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Dragon Moray Eel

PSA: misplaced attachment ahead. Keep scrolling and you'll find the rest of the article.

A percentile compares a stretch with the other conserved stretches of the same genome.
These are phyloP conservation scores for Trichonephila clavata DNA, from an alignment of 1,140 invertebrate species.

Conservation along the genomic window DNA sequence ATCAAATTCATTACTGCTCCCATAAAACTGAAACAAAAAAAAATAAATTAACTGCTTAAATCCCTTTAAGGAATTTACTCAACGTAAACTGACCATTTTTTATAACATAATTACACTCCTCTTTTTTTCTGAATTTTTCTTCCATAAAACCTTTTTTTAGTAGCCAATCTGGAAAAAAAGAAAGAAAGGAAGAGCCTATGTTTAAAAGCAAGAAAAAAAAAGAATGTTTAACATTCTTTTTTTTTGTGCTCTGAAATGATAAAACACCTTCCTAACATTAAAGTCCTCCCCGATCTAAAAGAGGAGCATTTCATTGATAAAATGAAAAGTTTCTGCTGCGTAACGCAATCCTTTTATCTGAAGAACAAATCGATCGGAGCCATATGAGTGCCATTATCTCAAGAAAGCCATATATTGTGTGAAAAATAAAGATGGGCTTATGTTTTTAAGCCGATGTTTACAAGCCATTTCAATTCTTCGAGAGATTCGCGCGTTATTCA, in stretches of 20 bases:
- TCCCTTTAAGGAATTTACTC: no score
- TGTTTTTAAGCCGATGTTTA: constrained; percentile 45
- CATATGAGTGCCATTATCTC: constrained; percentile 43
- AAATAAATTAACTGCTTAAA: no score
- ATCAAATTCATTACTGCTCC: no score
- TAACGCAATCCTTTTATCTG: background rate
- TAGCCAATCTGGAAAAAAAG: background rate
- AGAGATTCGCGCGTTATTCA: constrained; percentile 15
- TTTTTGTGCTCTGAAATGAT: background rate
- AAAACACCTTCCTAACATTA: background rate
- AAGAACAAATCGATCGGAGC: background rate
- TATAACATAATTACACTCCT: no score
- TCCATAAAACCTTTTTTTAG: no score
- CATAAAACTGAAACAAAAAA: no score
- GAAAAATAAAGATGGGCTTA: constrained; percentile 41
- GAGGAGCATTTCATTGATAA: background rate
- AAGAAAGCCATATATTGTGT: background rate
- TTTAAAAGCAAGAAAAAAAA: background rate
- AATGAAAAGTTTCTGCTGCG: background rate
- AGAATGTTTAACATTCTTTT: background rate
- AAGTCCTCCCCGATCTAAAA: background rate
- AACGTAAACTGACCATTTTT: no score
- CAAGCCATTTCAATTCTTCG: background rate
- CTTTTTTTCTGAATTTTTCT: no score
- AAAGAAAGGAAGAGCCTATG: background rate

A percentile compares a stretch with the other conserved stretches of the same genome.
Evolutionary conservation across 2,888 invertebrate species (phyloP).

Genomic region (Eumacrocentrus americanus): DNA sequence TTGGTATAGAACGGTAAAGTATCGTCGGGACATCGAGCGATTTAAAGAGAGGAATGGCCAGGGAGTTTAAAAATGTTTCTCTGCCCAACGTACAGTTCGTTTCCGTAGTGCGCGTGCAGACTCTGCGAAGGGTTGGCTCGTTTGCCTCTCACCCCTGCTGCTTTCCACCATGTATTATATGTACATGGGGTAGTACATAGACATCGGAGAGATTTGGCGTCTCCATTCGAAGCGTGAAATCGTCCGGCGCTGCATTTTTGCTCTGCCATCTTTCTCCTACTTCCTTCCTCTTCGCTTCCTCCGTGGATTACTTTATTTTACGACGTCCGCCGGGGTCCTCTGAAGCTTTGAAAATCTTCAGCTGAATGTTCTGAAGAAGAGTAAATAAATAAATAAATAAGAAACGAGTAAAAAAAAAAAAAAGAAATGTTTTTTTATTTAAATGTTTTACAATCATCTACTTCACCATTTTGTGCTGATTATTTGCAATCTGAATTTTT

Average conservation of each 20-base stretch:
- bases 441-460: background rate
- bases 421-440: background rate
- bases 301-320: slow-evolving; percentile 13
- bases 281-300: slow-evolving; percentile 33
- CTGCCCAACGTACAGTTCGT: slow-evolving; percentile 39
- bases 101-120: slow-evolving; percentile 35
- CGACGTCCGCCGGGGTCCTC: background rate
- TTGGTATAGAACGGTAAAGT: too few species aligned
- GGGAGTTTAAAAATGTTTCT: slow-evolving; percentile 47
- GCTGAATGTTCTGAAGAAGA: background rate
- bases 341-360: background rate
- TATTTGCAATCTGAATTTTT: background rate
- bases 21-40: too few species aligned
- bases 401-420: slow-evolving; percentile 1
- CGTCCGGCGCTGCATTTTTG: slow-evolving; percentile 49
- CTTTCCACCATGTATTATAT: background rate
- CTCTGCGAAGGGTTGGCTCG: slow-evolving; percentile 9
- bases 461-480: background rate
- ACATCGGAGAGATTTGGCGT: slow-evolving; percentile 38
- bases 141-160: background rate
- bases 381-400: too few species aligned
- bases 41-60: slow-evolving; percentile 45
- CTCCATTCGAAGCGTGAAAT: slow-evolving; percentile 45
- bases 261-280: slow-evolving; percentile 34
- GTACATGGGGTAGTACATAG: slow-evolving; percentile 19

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(Enchelycore pardalis) Moderate Aggressive 36" 180 gallons 65-78° F, dKH 8-12, pH 8.0-8.4, sg 1.021-1.025 Carnivore Indo-Pacific, Hawaii, Southern Japan Muraenidae Eels Predatory Dragon Moray Eels have fantastically colored bodies with red, yellow, orange, black and white markings running the length of the body. Their coloration combined with their large size, gaping mouth full sharp teeth and spiked horns above their eyes make the Dragon Moray Eel a truly menacing looking species. Wild specimens can be found in rocky outcrops and coral reefs throughout the Indo-Pacific to Hawaii, and as far north as southern Japan. Dragon Moray Eels are bottom dwellers that inhabit rocky formations that they use both for housing and for hunting. Their keen sense of smell allows them to seek out prey in the dark caves and crevices in which they live. Adult Dragon Moray Eels require an aquarium of at least 180 gallons in size. They need to provided with plenty of well secured rocky caves and crevices large enough to accommodate an adult Eel of up to 3 feet in length. Eel aquariums need to have tight fitting well secured tops in order to keep the Eel from escaping the tank. Their poor vision and large strong bodies make Eels excellent escape artists when housed in un-secured aquariums. While the Dragon Moray Eel does not do a lot of swimming about the aquarium, it is important to have an aquarium that is at least 2 feet from front to back in order to accommodate the rock work necessary to create caves large enough for an adult specimen. Dragon Moray Eels are considered reef compatible (with caution) in the sense that they will not try to eat corals, but in practicality their large size makes them destructive to coral reefs. They will also consume many of the helper invertebrates like shrimps and crabs that are commonly found in reef aquarium cleaning crews. For these reasons along with the fact that they will eat smaller fish species typically found in reef aquariums, the Dragon Moray Eel is not recommended for reef aquariums. The aggressive nature and large mouth size of the Dragon Moral Eel should be considered in regards to suitable tank mates. Dragon Moray Eels will consume most any fish, shrimp or crab that they can fit in their large mouths. Therefore, only other large predatory fish species should be considered as suitable tank mates for the Dragon Moray Eel. It is not uncommon for full grown Dragon Moray Eels to be kept in species only aquariums due to their aggression and feeding habits. When kept in large aquariums (greater than 200 gallons) the Dragon Moray can coexist with species like Triggers, Groupers, Snappers, Puffers, Lionfish and other similar fish species. The Dragon Moray Eel is a carnivore whose diet consists of live feeder fish, squid, octopus, crabs, shrimp and it will eat other fish in the aquarium if they small enough to fit into its mouth. Dragon Moray Eels should only be kept with very large fish species as any smaller fish or invertebrates will be eaten. Dragon Moray Eels have been known to take some time to adjust to aquarium life, during which they will often not eat for weeks or even months. If this occurs, it is best to offer them live feeder fish or shrimp and to keep the aquarium lights dimmed. Once acclimated to aquarium life, the Dragon Moray Eel will accept a variety of meaty foods fed to it via feeding tongs or feeding stick. It is best to feed them only what they will consume within a minute or two, a couple of times per week.